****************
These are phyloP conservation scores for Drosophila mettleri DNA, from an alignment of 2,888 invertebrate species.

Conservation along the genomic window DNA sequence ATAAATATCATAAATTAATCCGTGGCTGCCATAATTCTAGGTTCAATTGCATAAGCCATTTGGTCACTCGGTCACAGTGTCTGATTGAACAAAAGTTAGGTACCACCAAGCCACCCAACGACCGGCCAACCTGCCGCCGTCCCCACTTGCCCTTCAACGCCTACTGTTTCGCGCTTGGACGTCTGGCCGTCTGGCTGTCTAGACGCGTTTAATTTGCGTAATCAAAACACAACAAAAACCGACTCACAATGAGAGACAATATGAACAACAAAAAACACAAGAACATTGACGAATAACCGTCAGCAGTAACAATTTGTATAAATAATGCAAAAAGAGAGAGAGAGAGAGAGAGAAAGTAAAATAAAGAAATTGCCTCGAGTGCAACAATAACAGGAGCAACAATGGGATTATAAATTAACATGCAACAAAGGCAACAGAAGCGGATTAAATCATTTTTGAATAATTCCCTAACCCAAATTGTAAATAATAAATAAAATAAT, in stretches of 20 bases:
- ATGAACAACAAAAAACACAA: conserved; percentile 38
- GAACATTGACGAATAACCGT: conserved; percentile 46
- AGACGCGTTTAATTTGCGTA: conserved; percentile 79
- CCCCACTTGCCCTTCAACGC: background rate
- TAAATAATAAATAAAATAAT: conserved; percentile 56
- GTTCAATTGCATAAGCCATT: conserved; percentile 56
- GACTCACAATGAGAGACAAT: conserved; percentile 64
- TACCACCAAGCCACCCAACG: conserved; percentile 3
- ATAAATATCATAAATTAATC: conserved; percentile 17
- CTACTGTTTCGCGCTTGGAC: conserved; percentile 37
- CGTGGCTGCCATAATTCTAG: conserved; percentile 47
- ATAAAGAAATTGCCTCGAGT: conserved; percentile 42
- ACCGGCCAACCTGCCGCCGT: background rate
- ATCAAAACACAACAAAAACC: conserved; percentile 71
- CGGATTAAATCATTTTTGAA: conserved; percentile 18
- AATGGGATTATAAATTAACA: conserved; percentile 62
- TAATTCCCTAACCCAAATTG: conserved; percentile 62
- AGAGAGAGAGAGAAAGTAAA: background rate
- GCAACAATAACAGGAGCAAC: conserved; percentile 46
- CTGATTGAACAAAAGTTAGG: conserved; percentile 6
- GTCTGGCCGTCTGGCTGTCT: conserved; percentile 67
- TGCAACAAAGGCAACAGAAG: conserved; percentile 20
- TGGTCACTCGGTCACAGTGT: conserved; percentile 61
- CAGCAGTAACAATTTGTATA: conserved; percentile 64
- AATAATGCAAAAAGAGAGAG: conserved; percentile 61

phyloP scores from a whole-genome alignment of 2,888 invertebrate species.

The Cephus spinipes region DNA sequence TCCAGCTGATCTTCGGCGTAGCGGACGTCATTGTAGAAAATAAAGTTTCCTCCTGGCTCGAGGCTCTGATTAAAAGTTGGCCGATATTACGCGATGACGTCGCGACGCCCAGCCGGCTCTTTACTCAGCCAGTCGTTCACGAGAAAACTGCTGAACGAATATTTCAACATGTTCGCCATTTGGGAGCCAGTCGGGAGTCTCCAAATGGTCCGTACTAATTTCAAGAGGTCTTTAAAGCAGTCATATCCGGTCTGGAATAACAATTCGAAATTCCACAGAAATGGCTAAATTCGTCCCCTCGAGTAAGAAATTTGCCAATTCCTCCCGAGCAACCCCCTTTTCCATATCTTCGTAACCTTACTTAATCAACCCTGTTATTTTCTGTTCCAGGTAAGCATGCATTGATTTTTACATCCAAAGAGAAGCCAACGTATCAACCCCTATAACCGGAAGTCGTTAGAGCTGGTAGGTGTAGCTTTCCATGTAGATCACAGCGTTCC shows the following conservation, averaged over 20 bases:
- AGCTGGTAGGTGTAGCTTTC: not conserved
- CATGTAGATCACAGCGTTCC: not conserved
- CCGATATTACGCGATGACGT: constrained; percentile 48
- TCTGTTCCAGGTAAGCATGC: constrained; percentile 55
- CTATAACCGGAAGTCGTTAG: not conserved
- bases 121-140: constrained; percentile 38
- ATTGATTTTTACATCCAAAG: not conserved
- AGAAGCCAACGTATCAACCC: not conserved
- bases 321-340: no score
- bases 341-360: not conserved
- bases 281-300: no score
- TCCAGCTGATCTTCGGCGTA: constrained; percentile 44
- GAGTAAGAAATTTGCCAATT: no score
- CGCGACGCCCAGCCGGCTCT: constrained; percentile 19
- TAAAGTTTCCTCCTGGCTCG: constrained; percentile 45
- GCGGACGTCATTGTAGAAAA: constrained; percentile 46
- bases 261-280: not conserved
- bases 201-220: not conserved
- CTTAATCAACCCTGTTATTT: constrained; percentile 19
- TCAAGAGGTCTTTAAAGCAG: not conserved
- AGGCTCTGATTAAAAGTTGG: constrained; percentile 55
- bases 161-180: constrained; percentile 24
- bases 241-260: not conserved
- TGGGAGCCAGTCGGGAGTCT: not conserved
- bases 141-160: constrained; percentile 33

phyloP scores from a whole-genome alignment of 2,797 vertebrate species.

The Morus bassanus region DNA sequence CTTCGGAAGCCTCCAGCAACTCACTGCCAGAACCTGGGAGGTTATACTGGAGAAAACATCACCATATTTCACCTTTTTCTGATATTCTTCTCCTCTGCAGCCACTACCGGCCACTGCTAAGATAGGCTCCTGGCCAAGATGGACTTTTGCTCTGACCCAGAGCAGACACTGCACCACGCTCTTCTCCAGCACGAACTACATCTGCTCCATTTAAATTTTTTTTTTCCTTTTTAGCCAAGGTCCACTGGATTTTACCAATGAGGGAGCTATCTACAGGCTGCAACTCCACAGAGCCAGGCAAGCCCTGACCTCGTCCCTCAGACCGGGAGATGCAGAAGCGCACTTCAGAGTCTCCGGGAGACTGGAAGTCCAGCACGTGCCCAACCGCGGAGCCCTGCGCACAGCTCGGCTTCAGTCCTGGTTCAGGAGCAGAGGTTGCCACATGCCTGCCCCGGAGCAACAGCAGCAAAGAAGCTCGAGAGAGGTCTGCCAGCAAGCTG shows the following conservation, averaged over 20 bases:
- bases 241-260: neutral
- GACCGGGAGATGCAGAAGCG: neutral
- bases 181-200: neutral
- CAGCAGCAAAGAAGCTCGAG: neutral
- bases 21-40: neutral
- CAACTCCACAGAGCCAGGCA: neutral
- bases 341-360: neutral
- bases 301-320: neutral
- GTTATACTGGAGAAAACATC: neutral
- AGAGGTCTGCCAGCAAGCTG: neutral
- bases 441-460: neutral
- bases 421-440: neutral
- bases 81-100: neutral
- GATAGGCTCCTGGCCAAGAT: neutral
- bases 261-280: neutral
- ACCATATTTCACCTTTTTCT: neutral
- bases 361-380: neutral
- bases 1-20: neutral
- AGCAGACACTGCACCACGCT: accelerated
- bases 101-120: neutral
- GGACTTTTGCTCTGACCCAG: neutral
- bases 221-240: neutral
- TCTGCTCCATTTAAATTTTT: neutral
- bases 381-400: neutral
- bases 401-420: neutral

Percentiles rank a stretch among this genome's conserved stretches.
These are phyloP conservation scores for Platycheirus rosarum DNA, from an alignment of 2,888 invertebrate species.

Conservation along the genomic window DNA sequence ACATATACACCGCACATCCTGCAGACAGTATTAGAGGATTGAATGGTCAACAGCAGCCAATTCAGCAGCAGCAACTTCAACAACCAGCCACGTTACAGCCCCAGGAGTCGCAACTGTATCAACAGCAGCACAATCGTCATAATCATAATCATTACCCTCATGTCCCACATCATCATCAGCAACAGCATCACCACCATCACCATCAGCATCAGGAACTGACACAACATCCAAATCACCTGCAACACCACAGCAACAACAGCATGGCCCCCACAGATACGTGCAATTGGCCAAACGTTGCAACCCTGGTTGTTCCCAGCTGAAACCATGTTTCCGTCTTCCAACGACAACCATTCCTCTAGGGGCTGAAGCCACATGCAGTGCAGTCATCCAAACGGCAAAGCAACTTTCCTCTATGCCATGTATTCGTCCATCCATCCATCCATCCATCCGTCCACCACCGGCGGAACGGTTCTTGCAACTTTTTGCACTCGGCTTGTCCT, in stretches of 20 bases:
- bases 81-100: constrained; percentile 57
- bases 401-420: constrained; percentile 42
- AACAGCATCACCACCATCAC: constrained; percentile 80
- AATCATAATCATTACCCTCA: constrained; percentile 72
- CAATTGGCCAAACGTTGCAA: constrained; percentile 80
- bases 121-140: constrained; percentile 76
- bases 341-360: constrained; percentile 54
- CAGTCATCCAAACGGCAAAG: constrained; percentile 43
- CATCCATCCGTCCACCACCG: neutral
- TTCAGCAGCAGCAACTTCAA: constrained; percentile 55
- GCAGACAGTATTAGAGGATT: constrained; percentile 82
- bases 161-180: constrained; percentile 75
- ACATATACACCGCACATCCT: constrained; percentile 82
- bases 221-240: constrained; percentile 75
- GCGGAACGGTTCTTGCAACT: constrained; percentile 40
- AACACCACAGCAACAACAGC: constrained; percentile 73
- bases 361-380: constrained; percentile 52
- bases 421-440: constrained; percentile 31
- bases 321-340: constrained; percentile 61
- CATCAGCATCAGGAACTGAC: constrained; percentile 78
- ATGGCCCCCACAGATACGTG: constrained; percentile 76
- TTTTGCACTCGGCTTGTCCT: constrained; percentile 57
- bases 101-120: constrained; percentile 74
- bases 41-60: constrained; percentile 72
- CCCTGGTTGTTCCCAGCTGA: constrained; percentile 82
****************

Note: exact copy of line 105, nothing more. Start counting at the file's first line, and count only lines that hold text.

- ATGGCCCCCACAGATACGTG: constrained; percentile 76